Title UV-tolerance and instantaneous physiological stress responses of two Antarctic amphipod species Gondogeneia antarctica and Djerboa furcipes during exposure to UV radiation
Author Obermüller, B.; Puntarulo, S.; Abele, D.
Author Affil Obermüller, B., British Antarctic Survey, Cambridge, United Kingdom. Other: University of Buenos Aires, Argentina; Alfred-Wegener Institute for Polar and Marine Research, Federal Republic of Germany
Source Marine Environmental Research, 64(3), p.267-285, . Publisher: Elsevier, Amsterdam, Netherlands. ISSN: 0141-1136
Publication Date Sept. 2007
Notes In English Ant. Acc. No: 87956. CRREL Acc. No: 64003309
Index Terms absorption; damage; ecology; oxygen; ultraviolet radiation; Antarctica--Antarctic Peninsula; adaptation; amino acids; Amphipoda; Antarctic Peninsula; Antarctica; Arthropoda; behavior; carapaces; carotenoids; Crustacea; Djerboa furcipes; electromagnetic radiation; Gondogeneia antarctica; International Polar Year 2007-08; Invertebrata; IPY 2007-08 Research Publications; Malacostraca; Mandibulata; metabolism; organic acids; organic compounds; oxygen consumption; photochemistry; photoprotection; physiology; pigments; proteins; respiration; shallow-water environment; stress response
Abstract We investigated the shielding against solar ultraviolet radiation and inducible damage, as well as the short-term response of whole animal metabolic rate in two Antarctic shallow water amphipod species. Light absorbance by the carapace of Gondogeneia antarctica and Djerboa furcipes was higher in the UVR (UVB+UVA) range (42.1% and 54.5% on average respectively) compared to the PAR (photosynthetically active radiation) range (38.1% and 50.1% respectively) of the solar spectrum. Bands of higher absorbance correlated with maximal absorbance ranges of sunscreening compounds indicating mycosporine- like amino acids (MAAs) and carotenoids to be innate compounds of the exoskeleton of these species. Though the antioxidant enzyme catalase was photoinhibited, protein damage products did not accumulate under experimental exposure to a daily dose of 6.84 kJ m-2 d-1 UVB, 66.24 kJ m-2 d-1 UVA and 103.14 kJ m-2 d-1 PAR. Animal oxygen consumption during UV-exposure was measured as an indicator of immediate behavioural and physiological stress response. UVB as well as UVA induced a response with altered and highly variable respiratory intensity. Our findings indicate that sub-lethal UVR exposure causes increased oxygen consumption in polar amphipods due to radiation avoidance, shelter seeking behaviour, and presumably also from cellular repair processes.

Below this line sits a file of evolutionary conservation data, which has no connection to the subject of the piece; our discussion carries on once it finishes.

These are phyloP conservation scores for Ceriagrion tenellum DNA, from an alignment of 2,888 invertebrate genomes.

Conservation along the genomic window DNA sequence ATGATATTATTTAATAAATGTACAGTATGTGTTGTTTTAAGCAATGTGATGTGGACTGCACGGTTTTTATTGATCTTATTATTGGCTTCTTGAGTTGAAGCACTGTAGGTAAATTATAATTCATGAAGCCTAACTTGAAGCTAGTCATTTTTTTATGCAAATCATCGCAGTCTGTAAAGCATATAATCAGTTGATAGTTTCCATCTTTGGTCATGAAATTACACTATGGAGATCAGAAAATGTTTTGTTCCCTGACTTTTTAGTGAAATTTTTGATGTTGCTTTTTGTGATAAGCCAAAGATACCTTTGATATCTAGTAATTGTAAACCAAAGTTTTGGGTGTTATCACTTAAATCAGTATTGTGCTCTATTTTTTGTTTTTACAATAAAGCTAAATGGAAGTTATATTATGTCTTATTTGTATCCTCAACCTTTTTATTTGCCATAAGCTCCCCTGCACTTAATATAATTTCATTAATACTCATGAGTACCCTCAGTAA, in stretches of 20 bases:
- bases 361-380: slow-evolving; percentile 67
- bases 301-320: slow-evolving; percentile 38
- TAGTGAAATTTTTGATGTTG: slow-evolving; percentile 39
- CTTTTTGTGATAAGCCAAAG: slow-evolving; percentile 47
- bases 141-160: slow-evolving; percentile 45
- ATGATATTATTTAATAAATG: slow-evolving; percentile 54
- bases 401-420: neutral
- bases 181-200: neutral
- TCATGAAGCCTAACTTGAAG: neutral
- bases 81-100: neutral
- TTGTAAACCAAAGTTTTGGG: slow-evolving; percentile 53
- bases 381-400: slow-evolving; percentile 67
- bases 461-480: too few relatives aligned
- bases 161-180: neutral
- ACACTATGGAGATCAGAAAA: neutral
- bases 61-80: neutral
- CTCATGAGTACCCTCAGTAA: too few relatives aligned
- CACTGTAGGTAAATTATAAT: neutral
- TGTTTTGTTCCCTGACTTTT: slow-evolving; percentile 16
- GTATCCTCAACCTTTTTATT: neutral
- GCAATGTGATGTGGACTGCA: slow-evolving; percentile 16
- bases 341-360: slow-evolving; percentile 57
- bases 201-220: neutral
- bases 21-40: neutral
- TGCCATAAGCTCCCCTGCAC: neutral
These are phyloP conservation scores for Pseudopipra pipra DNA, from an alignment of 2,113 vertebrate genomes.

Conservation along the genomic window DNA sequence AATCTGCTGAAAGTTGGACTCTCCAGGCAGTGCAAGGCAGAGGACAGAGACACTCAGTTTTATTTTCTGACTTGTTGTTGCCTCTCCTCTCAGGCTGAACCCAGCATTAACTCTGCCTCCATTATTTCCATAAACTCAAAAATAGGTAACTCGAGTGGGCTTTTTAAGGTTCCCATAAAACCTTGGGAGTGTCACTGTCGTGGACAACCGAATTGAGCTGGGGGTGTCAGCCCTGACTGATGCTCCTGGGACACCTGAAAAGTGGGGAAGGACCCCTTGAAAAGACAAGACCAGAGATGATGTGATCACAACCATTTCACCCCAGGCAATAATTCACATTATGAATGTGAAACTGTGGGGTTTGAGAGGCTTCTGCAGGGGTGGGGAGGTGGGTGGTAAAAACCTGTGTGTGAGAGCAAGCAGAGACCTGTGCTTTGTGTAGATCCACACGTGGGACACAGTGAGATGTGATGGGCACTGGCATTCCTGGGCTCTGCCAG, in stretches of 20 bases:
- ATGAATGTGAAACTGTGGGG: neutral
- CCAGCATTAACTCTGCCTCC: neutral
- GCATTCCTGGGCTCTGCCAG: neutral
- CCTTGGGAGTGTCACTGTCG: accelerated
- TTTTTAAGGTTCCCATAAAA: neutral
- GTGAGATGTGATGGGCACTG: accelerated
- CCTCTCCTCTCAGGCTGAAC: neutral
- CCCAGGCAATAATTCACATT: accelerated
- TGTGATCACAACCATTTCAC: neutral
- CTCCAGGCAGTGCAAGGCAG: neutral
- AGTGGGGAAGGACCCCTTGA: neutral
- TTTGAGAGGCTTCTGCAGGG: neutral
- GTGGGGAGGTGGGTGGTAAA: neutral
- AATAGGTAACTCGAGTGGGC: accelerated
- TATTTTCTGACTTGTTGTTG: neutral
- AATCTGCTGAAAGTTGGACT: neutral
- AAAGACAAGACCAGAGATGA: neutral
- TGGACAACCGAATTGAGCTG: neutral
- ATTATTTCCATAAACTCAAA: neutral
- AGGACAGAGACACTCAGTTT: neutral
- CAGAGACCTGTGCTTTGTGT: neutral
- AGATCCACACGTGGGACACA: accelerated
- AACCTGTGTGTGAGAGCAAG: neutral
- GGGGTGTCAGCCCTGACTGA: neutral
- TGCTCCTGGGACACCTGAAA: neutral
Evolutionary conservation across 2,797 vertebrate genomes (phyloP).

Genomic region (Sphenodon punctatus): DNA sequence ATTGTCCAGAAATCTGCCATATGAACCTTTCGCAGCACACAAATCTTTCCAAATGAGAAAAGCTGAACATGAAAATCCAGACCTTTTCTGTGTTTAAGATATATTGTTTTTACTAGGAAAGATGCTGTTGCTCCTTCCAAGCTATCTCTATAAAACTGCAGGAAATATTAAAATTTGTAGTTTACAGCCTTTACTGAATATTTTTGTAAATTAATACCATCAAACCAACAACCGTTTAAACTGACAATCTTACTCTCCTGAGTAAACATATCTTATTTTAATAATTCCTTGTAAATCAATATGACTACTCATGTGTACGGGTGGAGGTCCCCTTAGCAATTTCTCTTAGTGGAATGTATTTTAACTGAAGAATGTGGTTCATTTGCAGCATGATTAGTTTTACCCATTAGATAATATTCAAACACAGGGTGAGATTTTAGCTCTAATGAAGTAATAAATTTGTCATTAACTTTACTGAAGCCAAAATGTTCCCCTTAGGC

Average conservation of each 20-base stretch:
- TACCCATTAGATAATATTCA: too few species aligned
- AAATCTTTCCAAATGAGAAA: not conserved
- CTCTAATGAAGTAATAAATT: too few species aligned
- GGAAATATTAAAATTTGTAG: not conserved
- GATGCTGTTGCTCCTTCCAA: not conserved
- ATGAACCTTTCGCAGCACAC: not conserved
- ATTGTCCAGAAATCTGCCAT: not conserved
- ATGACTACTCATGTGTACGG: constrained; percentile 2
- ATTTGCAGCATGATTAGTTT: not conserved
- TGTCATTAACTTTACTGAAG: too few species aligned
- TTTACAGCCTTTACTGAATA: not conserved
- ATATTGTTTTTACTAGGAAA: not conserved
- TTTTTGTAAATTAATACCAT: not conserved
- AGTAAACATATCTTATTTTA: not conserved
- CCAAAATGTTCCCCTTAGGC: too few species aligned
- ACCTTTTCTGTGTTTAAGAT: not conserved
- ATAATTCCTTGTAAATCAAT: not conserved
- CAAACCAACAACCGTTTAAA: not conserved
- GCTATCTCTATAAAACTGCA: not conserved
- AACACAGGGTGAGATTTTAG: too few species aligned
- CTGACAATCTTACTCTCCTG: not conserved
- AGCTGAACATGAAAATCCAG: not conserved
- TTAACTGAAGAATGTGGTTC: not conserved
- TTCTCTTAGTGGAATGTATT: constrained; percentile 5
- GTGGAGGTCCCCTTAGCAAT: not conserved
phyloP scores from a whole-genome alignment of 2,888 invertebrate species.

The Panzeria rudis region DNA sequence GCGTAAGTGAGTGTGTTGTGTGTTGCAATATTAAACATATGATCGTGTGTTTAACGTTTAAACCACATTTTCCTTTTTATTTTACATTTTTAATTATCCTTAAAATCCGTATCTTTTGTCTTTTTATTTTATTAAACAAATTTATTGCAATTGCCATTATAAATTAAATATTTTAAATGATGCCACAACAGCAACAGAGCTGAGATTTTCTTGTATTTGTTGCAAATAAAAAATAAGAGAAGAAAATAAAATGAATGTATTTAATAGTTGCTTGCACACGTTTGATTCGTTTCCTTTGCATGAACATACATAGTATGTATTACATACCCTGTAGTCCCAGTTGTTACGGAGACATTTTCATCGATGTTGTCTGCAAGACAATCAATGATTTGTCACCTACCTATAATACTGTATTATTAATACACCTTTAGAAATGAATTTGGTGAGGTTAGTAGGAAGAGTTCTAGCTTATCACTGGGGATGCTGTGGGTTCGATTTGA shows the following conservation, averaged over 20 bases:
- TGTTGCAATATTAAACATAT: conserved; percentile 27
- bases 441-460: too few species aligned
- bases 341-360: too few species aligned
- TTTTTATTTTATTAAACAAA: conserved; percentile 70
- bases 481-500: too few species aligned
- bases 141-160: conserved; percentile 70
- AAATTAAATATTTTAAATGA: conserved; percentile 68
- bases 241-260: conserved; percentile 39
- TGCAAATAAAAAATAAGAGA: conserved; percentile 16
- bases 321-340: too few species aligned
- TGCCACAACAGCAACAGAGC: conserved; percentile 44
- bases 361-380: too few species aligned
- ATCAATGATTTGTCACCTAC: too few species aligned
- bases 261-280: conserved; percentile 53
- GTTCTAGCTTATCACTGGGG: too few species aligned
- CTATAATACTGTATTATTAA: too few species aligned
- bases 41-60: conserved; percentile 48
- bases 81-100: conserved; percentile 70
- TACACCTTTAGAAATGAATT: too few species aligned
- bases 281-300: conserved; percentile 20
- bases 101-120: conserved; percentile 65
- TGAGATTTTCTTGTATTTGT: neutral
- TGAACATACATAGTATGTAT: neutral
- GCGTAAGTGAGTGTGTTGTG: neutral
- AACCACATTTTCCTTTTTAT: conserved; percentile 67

URL http://hdl.handle.net/10.1016/j.marenvres.2007.02.001
Publication Type journal article
Record ID 299143